Hop Storage:

Hops like to be kept cold and oxygen free. Store them in the coldest freezer you have, the colder the better. After opening a bag of hops, purge the bag with CO2 and reseal; vacuum food saver bags work really well for this.

Lessons learned from the 2008 hop shortage:

In 2008 our industry was caught off-guard by a world wide hop shortage. Those of us who bought solely on a spot-hops basis were suddenly left with nothing. It was a big wakeup call for small brewers who learned the benefits of hop contracts the hard way.

Because of the shortage, brewers started looking for ways to stretch their hop supply. Those hard times led to the development of some new hopping techniques and the rediscovery of some old ones.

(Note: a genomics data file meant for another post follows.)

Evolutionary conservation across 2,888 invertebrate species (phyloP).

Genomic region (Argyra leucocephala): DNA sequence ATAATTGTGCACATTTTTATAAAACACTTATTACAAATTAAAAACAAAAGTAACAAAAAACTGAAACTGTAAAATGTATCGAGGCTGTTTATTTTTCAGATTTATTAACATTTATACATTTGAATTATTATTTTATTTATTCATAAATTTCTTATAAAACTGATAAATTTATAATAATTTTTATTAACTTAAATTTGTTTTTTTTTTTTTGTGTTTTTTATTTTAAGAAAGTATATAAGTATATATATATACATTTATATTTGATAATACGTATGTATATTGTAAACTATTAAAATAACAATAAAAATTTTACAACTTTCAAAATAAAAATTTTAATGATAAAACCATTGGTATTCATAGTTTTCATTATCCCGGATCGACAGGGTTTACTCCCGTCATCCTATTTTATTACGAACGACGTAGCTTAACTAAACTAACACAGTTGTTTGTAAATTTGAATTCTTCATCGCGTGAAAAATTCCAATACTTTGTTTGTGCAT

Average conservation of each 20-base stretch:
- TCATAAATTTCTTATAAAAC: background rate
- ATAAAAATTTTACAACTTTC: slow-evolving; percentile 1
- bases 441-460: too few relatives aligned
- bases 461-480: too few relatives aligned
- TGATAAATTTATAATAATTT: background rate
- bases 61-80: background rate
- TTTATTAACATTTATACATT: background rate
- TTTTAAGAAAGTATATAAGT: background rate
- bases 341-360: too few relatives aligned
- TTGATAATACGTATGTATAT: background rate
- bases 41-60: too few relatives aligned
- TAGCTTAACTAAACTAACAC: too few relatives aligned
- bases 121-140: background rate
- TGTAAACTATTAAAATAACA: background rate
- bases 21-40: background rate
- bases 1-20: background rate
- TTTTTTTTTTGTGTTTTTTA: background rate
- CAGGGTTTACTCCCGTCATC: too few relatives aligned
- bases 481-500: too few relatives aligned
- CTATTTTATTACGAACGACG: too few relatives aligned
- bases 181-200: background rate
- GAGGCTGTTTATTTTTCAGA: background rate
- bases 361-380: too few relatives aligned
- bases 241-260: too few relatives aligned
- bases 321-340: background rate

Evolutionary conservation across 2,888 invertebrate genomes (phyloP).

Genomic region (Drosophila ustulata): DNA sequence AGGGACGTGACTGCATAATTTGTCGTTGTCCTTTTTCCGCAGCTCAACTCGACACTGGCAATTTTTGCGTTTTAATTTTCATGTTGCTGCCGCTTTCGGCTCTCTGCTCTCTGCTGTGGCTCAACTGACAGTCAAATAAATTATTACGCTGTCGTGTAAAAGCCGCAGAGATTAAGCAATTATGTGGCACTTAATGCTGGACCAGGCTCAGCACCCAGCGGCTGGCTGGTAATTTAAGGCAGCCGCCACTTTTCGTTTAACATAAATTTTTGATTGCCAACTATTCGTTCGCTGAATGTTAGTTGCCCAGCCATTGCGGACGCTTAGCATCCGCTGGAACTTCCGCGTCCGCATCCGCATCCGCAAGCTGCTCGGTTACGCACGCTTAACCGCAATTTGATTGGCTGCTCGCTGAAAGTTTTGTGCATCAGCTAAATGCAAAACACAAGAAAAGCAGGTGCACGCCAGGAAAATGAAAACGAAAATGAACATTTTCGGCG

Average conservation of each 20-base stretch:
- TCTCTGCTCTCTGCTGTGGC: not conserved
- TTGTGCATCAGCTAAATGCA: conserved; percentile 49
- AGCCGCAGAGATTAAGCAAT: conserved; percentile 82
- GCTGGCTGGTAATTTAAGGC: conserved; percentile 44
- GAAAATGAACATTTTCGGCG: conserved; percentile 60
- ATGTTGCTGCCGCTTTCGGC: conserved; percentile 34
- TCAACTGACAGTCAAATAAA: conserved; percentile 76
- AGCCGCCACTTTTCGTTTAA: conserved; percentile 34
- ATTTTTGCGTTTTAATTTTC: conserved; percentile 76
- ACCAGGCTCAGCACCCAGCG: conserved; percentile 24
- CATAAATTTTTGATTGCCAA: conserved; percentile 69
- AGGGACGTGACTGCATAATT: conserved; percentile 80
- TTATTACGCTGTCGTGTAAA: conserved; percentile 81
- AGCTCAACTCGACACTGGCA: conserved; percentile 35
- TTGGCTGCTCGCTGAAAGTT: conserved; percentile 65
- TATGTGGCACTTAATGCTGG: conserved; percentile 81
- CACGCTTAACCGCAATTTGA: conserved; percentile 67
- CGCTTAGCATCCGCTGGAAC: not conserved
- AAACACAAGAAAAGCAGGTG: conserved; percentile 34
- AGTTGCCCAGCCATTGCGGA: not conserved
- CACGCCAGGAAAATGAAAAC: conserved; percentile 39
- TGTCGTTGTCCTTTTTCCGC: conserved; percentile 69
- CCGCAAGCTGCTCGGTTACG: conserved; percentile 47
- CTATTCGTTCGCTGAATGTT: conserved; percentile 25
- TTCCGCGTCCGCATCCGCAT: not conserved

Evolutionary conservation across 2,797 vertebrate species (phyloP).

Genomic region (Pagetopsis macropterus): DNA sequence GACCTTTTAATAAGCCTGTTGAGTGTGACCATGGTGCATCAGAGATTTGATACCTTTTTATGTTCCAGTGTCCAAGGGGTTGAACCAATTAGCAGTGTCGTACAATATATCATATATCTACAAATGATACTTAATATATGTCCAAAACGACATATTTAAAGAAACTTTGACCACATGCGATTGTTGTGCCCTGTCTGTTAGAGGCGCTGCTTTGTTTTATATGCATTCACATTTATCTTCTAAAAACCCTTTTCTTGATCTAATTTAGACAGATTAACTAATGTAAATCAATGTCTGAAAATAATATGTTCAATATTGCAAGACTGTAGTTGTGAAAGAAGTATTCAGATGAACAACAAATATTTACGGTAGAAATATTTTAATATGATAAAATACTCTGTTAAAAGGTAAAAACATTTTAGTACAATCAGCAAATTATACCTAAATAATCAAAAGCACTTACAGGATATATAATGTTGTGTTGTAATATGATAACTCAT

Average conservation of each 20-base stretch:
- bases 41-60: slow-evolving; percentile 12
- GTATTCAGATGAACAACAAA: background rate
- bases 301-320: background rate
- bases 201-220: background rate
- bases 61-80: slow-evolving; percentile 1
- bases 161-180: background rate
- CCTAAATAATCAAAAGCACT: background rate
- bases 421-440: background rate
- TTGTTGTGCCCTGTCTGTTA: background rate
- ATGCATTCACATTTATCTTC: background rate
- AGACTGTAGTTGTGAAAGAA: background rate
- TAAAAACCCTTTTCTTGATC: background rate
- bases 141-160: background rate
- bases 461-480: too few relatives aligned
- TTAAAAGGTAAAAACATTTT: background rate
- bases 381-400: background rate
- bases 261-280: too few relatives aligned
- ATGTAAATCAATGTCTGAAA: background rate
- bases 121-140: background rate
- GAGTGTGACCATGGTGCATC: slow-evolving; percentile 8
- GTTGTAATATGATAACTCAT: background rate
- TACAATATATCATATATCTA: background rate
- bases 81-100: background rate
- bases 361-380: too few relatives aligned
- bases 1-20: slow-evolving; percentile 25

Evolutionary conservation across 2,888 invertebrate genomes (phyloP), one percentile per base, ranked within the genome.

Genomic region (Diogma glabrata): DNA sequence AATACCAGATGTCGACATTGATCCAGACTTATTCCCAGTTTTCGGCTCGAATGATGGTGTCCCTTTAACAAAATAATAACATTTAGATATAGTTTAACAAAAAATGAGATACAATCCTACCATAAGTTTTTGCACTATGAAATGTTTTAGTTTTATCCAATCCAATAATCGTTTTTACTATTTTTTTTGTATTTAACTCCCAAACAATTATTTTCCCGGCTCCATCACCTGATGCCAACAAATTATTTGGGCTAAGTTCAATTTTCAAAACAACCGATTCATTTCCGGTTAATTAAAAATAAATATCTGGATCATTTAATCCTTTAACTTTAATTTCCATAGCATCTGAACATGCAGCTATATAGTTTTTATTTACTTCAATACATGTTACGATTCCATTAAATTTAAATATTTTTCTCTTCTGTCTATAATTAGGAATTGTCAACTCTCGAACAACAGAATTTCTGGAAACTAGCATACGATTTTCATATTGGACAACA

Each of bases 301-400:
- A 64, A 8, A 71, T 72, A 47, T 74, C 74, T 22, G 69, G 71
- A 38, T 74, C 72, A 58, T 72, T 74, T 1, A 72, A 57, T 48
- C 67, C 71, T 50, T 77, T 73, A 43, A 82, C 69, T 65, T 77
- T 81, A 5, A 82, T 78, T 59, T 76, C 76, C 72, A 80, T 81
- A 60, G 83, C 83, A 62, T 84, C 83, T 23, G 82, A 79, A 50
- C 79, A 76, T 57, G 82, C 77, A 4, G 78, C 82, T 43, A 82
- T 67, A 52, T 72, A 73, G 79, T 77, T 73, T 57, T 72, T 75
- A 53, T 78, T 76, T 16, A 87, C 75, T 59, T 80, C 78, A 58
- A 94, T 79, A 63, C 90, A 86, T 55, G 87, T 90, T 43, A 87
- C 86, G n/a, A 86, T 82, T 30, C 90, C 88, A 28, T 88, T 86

Mash Hopping is one old idea that is new again. The theory (yes it is a theory) is that by adding hops in the mash, the oils will bind to the proteins in the mash and be carried through the process. Allowing the brewer, because of the very specific temperature of the mash (warmer than the fermenter, cooler than the whirlpool), to extract aroma and flavor in a very unique way that is not possible using the conventional hopping process. Also, when you’re using hops in the mash (as long as they are whole leaf and in a hop sock) those same hops can then be added to the boil because the alpha acids have not been utilized yet; this also works with dry hopping. Mash Hopping allows the brewer to use every last little bit of the hop. The process does take some secluding and some flexibility with flavor profile since there are really no calculations for this process, but if you are in a small, flexible microbrewery environment, this is a fun process to experiment with and you can achieve flavors and aromas other can’t necessarily match.